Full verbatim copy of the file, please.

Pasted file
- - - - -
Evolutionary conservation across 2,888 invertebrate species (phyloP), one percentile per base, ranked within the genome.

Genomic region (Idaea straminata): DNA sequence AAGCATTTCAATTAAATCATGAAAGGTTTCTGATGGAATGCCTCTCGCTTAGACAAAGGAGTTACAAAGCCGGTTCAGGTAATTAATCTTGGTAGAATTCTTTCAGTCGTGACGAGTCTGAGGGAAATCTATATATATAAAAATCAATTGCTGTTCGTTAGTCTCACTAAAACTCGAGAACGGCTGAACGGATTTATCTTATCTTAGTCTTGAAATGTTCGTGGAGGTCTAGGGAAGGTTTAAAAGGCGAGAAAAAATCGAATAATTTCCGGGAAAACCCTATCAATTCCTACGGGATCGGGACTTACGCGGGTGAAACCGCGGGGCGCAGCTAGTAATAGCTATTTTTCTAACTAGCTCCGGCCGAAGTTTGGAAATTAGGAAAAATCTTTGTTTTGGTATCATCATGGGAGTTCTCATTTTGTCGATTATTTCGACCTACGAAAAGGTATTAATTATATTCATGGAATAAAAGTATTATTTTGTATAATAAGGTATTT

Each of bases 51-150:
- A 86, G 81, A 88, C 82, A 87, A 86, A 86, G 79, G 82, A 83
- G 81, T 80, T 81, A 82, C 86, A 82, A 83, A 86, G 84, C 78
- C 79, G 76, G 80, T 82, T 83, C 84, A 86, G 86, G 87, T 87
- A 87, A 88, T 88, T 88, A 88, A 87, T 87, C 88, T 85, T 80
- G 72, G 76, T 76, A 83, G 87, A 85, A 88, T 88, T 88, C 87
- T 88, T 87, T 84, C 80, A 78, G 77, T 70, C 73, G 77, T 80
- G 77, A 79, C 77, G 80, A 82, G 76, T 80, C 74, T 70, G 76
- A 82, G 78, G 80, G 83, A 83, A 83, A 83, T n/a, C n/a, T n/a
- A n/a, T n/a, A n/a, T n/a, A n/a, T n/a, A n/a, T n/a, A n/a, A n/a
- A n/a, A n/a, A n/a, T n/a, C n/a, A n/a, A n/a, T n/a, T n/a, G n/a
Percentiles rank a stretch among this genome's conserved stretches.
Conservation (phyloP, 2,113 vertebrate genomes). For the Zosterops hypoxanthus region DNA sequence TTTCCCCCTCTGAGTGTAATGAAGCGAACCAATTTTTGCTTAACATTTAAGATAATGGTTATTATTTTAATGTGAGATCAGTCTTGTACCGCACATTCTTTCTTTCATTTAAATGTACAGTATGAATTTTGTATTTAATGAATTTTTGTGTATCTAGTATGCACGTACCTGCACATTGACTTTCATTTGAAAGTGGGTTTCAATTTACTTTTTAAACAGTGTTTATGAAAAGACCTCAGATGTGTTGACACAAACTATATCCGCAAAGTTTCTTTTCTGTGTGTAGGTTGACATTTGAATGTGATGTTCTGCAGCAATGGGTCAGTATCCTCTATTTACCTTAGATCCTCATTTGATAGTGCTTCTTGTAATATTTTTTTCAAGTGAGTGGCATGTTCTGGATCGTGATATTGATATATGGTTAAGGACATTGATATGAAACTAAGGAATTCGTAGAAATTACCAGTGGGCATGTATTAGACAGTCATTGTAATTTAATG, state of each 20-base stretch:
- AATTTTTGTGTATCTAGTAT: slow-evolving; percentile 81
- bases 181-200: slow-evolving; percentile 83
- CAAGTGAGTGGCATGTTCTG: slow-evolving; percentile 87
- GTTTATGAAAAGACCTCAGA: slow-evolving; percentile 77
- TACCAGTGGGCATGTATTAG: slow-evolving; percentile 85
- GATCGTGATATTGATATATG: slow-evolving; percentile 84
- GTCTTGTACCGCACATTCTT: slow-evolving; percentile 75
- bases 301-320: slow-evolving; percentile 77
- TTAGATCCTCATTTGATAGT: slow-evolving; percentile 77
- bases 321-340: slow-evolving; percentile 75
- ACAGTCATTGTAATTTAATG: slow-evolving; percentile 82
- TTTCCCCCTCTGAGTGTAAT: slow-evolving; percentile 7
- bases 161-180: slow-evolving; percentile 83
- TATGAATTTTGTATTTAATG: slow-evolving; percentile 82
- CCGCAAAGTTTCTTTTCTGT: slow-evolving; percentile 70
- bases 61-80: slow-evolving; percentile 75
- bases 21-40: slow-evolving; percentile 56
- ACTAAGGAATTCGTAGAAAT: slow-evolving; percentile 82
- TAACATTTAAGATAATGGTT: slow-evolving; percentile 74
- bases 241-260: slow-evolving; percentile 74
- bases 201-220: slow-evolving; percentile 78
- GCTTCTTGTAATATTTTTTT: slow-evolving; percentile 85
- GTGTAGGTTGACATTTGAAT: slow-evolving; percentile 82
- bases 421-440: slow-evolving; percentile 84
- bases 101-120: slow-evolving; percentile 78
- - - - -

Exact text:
Evolutionary conservation across 2,888 invertebrate species (phyloP), one percentile per base, ranked within the genome.

Genomic region (Idaea straminata): DNA sequence AAGCATTTCAATTAAATCATGAAAGGTTTCTGATGGAATGCCTCTCGCTTAGACAAAGGAGTTACAAAGCCGGTTCAGGTAATTAATCTTGGTAGAATTCTTTCAGTCGTGACGAGTCTGAGGGAAATCTATATATATAAAAATCAATTGCTGTTCGTTAGTCTCACTAAAACTCGAGAACGGCTGAACGGATTTATCTTATCTTAGTCTTGAAATGTTCGTGGAGGTCTAGGGAAGGTTTAAAAGGCGAGAAAAAATCGAATAATTTCCGGGAAAACCCTATCAATTCCTACGGGATCGGGACTTACGCGGGTGAAACCGCGGGGCGCAGCTAGTAATAGCTATTTTTCTAACTAGCTCCGGCCGAAGTTTGGAAATTAGGAAAAATCTTTGTTTTGGTATCATCATGGGAGTTCTCATTTTGTCGATTATTTCGACCTACGAAAAGGTATTAATTATATTCATGGAATAAAAGTATTATTTTGTATAATAAGGTATTT

Each of bases 51-150:
- A 86, G 81, A 88, C 82, A 87, A 86, A 86, G 79, G 82, A 83
- G 81, T 80, T 81, A 82, C 86, A 82, A 83, A 86, G 84, C 78
- C 79, G 76, G 80, T 82, T 83, C 84, A 86, G 86, G 87, T 87
- A 87, A 88, T 88, T 88, A 88, A 87, T 87, C 88, T 85, T 80
- G 72, G 76, T 76, A 83, G 87, A 85, A 88, T 88, T 88, C 87
- T 88, T 87, T 84, C 80, A 78, G 77, T 70, C 73, G 77, T 80
- G 77, A 79, C 77, G 80, A 82, G 76, T 80, C 74, T 70, G 76
- A 82, G 78, G 80, G 83, A 83, A 83, A 83, T n/a, C n/a, T n/a
- A n/a, T n/a, A n/a, T n/a, A n/a, T n/a, A n/a, T n/a, A n/a, A n/a
- A n/a, A n/a, A n/a, T n/a, C n/a, A n/a, A n/a, T n/a, T n/a, G n/a
Percentiles rank a stretch among this genome's conserved stretches.
Conservation (phyloP, 2,113 vertebrate genomes). For the Zosterops hypoxanthus region DNA sequence TTTCCCCCTCTGAGTGTAATGAAGCGAACCAATTTTTGCTTAACATTTAAGATAATGGTTATTATTTTAATGTGAGATCAGTCTTGTACCGCACATTCTTTCTTTCATTTAAATGTACAGTATGAATTTTGTATTTAATGAATTTTTGTGTATCTAGTATGCACGTACCTGCACATTGACTTTCATTTGAAAGTGGGTTTCAATTTACTTTTTAAACAGTGTTTATGAAAAGACCTCAGATGTGTTGACACAAACTATATCCGCAAAGTTTCTTTTCTGTGTGTAGGTTGACATTTGAATGTGATGTTCTGCAGCAATGGGTCAGTATCCTCTATTTACCTTAGATCCTCATTTGATAGTGCTTCTTGTAATATTTTTTTCAAGTGAGTGGCATGTTCTGGATCGTGATATTGATATATGGTTAAGGACATTGATATGAAACTAAGGAATTCGTAGAAATTACCAGTGGGCATGTATTAGACAGTCATTGTAATTTAATG, state of each 20-base stretch:
- AATTTTTGTGTATCTAGTAT: slow-evolving; percentile 81
- bases 181-200: slow-evolving; percentile 83
- CAAGTGAGTGGCATGTTCTG: slow-evolving; percentile 87
- GTTTATGAAAAGACCTCAGA: slow-evolving; percentile 77
- TACCAGTGGGCATGTATTAG: slow-evolving; percentile 85
- GATCGTGATATTGATATATG: slow-evolving; percentile 84
- GTCTTGTACCGCACATTCTT: slow-evolving; percentile 75
- bases 301-320: slow-evolving; percentile 77
- TTAGATCCTCATTTGATAGT: slow-evolving; percentile 77
- bases 321-340: slow-evolving; percentile 75
- ACAGTCATTGTAATTTAATG: slow-evolving; percentile 82
- TTTCCCCCTCTGAGTGTAAT: slow-evolving; percentile 7
- bases 161-180: slow-evolving; percentile 83
- TATGAATTTTGTATTTAATG: slow-evolving; percentile 82
- CCGCAAAGTTTCTTTTCTGT: slow-evolving; percentile 70
- bases 61-80: slow-evolving; percentile 75
- bases 21-40: slow-evolving; percentile 56
- ACTAAGGAATTCGTAGAAAT: slow-evolving; percentile 82
- TAACATTTAAGATAATGGTT: slow-evolving; percentile 74
- bases 241-260: slow-evolving; percentile 74
- bases 201-220: slow-evolving; percentile 78
- GCTTCTTGTAATATTTTTTT: slow-evolving; percentile 85
- GTGTAGGTTGACATTTGAAT: slow-evolving; percentile 82
- bases 421-440: slow-evolving; percentile 84
- bases 101-120: slow-evolving; percentile 78